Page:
• the reading time--how one book turns to ten books, and afternoons are dreamed away with a curious toddler cuddled in a lap
  • the continual process of reorganizing spaces--drawers, cabinets, shelves
  • the packaging and mailing of gifts and letters
  • the coaxing of said toddler into naptime, or bedtime, or getting dressed time, etc.
  • the visits to friends' houses, the entertaining when a friend visits ours
  • the baking--for school, for friends, for our own cookie jar
  • the endless sweeping and vacuuming
  • the workout--and recovery!
  • the self-care time, from a simple shower, to a self-manicure, to keeping my eyebrows neat
  • the fixing of all things broken--from the leg of a Playmobil deer to the toilet paper holder that's come out of the drywall
  • the cleaning of spills, from milk to scat
  • the spontaneous walks or outings or explorations that lead us away from the house for untold hours
  • the late night "pop ups" from the kids, with worries about monsters, or excitement about caterpillars
  • the mommy-time reading--from books, to blogs, to the newspaper--that fills my mind as I move through the other tasks of the day
  • making any kind of art at all--from music to painting
  • the phone calls to and from friends
  • the slow and savored time spent gathering fruits and flowers from the garden
  • the whole chase of groceries, from shopping to putting things onto shelves
  • the minutes (or hours) that can be lost because you sat down, and were too exhausted to get up to finish any of the above...

What of these? The advertisers have left these out, the most pleasant, most repetitive, and most necessary parts of the day.

I give up. The logical part of me sees this list and recognizes there is absolutely no way I could complete all of this in the space of a day, or even in a week. I would be crazy to even attempt it. So no more berating myself for not doing it all.

My daily schedule is like a balloon, with finite space in it. Squeeze one end, and the excess air will have to go somewhere. If I take time to do one thing intensively, it will steal time from somewhere else in the schedule. It does not all fit into the small space I've been allowing. So obvious! But I'm only just now starting to recognize that.

Perhaps, over the course of a month, I do have some kind of equilibrium. Regardless, the majority of my tasks these days seems to focus on making order or the illusion of it. Instead of fighting it, I'm trying to accept it as part of life at this stage. As I get older, and our kids get older, I imagine that will shift slightly away from chasing after toys and spills, and into the very different focus that teenagers bring. I recognize that my mix of activities will always include some need to control chaos around me, as well as my need to create new things, whether it be a painting, or a quilt, a costume, or a song. These are endless chases of their own, each pleasurable and challenging in their own way.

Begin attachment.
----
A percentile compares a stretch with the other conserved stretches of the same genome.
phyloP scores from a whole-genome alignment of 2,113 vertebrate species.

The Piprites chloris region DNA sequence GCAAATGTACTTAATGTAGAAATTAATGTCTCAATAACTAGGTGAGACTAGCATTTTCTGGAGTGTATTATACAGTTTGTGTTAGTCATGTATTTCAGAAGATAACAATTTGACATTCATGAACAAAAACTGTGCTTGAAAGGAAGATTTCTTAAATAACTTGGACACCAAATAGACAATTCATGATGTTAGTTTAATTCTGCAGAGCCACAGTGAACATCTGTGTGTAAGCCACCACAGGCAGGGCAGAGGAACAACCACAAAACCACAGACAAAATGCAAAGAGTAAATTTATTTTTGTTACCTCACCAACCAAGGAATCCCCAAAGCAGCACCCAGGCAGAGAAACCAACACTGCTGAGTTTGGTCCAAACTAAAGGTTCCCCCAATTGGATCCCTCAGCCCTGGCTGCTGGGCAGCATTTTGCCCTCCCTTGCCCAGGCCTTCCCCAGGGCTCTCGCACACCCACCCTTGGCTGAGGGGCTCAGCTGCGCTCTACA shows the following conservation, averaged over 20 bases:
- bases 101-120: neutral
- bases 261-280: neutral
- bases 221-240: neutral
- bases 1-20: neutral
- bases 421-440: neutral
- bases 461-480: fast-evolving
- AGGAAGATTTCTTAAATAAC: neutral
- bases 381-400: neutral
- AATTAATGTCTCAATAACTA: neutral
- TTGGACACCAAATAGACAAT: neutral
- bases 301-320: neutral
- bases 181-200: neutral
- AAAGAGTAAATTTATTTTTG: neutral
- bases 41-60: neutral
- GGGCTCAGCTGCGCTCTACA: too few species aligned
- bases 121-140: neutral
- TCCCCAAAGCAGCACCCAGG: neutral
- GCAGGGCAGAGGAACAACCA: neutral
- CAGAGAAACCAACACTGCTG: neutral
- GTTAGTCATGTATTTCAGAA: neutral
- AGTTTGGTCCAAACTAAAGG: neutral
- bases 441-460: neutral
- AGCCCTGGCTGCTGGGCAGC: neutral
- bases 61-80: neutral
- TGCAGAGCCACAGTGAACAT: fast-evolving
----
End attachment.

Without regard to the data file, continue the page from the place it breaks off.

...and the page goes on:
With my revised view of balance, perhaps my goal instead should be to look at whether my life is balanced as a whole, as a long line of days that each offers opportunities to indulge in the repetitive or the generative. It seems to me to be a much more forgiving and reasonable perspective. Maybe, if I see it that way, I will start to see I've "achieved" the elusive balance already.

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Sunday, September 20, 2009

The shifting nightscape of my insomnia

I sometimes have insomnia, the kind where you find yourself wide awake at 2 am, mind racing.
The river of thoughts that rushes through me at these hours used to be frightening. I would torture myself with a full spectrum of what-ifs, which spun my nerves more tightly with each round, until it was all I could do to lie flat on the mattress. During the first years of our marriage, my poor husband would sigh as I slid out of bed and fled toward the study. There, I would turn on a light and read or write, and wait for a feeling of "normal" to pull me back into my life.

This habit of getting up and doing something became an easy habit for me, and one that only made my insomnia worse. If I could grab a last hour or two of sleep before I showered for work, I felt like I had "slept." To my surprise, I managed; in fact, I thrived during the day. The light itself was a tonic, a revelation that everything was okay. And in the middle of the daylight I marveled at how clean and safe everything seemed. It felt impossible that the shadowy loneliness of my wee hours could coexist with the happy days I experienced. I look back at that time, and I know that I must have propelled myself through the world on sheer nervous energy.

The funny thing is, I never dreaded going to sleep. I loved our room, our home, our cozy life. I fell asleep as soon as my head hit the pillow, and my dreams were mostly rich and sweet. It was the slow, dark hours I hated, while I worried myself into a frenzy, my mind buzzing at the low frequency of the traffic on the interstate outside our loft.

In college, years before I had my own sleepless nights, I shared a dorm room with a girl who had chronic insomnia. She was the first person I'd ever met who talked about it and accepted it as a part of her life. When I woke to use the bathroom at the end of the hall, the half-light from our window revealed Lisa in the bed across the room, her eyes wide open and fixed on some spot on the ceiling. Almost always, she would roll over on her bed to greet me in strangely chipper yet sotto voice, "Hi Kirie!" Amazingly, sometimes she would start to engage me in conversation, as though I had just returned to the room after a class.